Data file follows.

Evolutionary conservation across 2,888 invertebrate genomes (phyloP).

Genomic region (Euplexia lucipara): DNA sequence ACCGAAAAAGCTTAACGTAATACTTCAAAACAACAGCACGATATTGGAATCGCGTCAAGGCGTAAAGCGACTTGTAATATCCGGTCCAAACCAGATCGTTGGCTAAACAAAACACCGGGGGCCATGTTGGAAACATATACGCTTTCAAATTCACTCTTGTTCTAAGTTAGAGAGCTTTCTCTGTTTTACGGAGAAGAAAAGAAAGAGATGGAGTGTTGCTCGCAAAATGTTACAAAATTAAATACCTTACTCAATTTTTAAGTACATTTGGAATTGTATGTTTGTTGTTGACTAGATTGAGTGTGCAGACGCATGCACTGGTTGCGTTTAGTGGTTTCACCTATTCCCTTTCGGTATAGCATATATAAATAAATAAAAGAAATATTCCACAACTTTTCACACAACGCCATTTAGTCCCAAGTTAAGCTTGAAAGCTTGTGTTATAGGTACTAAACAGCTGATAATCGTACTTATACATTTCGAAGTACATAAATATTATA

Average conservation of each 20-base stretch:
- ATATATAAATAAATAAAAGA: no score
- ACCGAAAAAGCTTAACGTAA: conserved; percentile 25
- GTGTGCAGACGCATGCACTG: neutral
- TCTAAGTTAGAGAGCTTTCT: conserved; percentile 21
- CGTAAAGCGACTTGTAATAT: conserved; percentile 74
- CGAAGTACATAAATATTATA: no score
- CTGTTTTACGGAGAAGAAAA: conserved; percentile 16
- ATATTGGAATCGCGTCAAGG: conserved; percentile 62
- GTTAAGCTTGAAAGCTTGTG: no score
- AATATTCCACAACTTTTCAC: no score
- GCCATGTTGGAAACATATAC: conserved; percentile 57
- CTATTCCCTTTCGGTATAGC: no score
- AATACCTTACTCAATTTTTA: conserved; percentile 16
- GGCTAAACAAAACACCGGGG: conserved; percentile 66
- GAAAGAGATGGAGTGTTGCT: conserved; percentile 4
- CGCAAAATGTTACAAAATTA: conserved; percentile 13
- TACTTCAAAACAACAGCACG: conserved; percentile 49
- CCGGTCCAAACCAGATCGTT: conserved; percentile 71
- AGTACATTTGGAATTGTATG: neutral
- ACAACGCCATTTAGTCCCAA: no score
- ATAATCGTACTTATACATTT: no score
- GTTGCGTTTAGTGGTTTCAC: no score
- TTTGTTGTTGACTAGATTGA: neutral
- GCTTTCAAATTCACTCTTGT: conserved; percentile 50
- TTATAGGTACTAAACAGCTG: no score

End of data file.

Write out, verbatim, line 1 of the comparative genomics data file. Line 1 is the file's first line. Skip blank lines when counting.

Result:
Evolutionary conservation across 2,888 invertebrate genomes (phyloP).